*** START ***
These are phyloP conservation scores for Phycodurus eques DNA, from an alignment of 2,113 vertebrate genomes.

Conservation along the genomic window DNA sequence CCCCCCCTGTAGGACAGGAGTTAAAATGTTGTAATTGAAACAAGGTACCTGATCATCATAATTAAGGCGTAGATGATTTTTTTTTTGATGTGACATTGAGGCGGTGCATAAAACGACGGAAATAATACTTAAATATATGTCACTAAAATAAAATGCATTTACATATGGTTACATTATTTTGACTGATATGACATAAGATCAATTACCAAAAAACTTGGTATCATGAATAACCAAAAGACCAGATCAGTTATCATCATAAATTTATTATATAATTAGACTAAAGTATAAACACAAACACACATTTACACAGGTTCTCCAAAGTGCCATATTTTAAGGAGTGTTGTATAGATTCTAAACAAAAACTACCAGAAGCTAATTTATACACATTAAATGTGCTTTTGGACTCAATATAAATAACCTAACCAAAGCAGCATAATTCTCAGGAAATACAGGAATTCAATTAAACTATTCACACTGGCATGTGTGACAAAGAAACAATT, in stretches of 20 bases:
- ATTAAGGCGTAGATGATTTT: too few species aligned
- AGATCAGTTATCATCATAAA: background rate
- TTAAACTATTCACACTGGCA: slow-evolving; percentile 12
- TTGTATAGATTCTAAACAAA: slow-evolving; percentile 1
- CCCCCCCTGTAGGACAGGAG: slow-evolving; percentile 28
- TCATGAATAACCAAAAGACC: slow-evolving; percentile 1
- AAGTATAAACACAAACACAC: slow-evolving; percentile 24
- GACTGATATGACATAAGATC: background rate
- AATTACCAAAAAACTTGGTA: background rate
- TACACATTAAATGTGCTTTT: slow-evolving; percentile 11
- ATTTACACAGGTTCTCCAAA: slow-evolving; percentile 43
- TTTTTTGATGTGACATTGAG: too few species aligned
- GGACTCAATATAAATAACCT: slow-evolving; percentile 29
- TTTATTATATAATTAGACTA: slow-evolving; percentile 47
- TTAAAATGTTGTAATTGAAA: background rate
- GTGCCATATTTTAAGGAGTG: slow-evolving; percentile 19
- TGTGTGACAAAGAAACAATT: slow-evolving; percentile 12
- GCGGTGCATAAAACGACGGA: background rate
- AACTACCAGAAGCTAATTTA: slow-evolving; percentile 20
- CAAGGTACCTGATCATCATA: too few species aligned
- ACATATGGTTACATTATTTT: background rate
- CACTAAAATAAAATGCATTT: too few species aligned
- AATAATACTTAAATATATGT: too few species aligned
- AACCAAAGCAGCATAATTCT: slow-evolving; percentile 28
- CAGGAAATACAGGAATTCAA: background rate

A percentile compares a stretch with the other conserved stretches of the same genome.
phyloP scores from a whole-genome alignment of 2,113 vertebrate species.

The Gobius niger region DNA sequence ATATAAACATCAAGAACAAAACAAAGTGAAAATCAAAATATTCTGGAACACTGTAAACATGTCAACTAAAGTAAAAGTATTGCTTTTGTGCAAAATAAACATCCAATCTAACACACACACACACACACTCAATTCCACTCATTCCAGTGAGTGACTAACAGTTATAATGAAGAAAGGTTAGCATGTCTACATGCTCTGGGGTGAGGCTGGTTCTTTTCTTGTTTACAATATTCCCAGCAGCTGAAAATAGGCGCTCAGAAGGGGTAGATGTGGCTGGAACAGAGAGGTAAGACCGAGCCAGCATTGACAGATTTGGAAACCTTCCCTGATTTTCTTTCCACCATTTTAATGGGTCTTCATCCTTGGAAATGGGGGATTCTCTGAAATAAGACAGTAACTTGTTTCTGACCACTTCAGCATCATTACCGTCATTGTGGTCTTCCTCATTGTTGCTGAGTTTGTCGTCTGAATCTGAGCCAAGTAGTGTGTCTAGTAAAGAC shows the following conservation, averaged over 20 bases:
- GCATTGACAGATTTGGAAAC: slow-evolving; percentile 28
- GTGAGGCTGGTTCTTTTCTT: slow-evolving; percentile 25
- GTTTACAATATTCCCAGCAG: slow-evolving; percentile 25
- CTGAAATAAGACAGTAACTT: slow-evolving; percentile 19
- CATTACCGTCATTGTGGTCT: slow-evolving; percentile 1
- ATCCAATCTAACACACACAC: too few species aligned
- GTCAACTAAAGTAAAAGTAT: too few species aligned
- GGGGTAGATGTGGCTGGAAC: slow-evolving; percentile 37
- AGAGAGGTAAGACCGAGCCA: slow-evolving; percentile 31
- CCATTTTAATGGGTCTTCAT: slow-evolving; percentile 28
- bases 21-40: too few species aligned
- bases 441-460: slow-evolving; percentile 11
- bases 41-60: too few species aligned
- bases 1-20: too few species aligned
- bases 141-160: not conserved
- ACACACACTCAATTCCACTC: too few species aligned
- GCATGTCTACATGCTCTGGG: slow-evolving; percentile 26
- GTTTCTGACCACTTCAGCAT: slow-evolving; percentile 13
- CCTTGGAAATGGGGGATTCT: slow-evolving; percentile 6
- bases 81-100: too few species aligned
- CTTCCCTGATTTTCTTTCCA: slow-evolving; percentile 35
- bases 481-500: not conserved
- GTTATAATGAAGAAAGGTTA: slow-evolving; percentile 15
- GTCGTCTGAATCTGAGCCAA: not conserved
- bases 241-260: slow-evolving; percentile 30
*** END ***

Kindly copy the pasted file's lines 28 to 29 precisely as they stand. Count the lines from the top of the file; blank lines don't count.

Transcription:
A percentile compares a stretch with the other conserved stretches of the same genome.
phyloP scores from a whole-genome alignment of 2,113 vertebrate species.